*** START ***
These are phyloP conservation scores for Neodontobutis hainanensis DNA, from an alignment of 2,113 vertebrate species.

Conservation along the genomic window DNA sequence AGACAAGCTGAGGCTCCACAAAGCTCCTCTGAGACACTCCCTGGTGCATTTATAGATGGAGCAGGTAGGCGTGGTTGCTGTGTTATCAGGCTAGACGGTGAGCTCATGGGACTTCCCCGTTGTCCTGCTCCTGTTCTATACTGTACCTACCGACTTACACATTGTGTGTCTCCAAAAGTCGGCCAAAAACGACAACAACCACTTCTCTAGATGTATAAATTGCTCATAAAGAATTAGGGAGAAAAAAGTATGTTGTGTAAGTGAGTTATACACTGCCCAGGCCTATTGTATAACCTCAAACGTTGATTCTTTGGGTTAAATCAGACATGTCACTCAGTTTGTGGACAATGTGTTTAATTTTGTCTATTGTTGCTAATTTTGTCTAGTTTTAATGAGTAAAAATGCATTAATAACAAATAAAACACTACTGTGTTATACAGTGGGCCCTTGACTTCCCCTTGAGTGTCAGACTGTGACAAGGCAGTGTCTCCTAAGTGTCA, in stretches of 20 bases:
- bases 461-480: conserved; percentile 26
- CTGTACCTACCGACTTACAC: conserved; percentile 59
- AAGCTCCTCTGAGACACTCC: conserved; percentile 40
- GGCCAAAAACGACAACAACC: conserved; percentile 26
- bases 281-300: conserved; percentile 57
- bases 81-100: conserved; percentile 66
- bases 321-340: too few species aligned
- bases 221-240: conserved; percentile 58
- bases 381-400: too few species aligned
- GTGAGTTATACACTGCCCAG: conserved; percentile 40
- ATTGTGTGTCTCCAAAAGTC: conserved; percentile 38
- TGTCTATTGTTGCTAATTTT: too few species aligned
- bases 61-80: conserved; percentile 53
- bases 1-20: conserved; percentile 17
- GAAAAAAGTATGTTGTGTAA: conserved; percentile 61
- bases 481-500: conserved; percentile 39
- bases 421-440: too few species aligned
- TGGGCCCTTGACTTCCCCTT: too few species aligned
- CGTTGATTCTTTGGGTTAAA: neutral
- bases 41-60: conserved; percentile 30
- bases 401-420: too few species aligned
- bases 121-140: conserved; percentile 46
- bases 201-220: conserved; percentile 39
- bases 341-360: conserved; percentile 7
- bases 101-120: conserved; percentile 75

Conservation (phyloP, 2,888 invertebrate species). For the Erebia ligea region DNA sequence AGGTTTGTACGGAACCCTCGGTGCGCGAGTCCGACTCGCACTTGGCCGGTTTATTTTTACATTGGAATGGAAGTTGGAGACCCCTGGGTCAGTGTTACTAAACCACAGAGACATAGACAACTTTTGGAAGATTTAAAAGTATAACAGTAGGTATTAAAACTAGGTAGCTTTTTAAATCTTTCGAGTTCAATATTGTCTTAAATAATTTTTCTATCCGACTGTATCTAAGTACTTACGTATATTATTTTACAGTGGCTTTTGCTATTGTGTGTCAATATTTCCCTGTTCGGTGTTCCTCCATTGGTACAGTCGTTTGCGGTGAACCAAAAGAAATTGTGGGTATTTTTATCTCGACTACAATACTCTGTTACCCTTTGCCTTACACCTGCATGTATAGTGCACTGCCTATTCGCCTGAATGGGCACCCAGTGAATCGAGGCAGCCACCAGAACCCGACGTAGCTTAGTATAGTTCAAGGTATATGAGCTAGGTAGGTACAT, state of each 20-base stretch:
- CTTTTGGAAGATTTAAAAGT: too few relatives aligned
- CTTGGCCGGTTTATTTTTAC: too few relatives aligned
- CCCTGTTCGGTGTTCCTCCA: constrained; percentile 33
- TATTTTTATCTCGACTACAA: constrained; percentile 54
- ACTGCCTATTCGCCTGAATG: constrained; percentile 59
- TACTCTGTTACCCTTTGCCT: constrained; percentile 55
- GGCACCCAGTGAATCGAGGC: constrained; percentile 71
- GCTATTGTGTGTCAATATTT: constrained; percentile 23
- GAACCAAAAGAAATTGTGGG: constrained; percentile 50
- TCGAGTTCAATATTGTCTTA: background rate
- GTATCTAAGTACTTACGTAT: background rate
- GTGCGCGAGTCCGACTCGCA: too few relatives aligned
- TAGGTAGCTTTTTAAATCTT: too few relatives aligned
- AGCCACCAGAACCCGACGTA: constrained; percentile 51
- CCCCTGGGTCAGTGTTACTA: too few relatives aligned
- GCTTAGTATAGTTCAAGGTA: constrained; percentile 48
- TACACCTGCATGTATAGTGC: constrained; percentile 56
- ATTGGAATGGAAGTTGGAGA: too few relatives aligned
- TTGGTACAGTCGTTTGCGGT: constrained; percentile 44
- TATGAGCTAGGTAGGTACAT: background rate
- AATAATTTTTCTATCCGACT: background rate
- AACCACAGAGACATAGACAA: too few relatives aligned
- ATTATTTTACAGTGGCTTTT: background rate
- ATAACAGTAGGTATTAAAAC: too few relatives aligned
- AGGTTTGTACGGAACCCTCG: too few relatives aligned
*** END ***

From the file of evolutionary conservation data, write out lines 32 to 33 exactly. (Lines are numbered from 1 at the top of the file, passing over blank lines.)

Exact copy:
- TATTTTTATCTCGACTACAA: constrained; percentile 54
- ACTGCCTATTCGCCTGAATG: constrained; percentile 59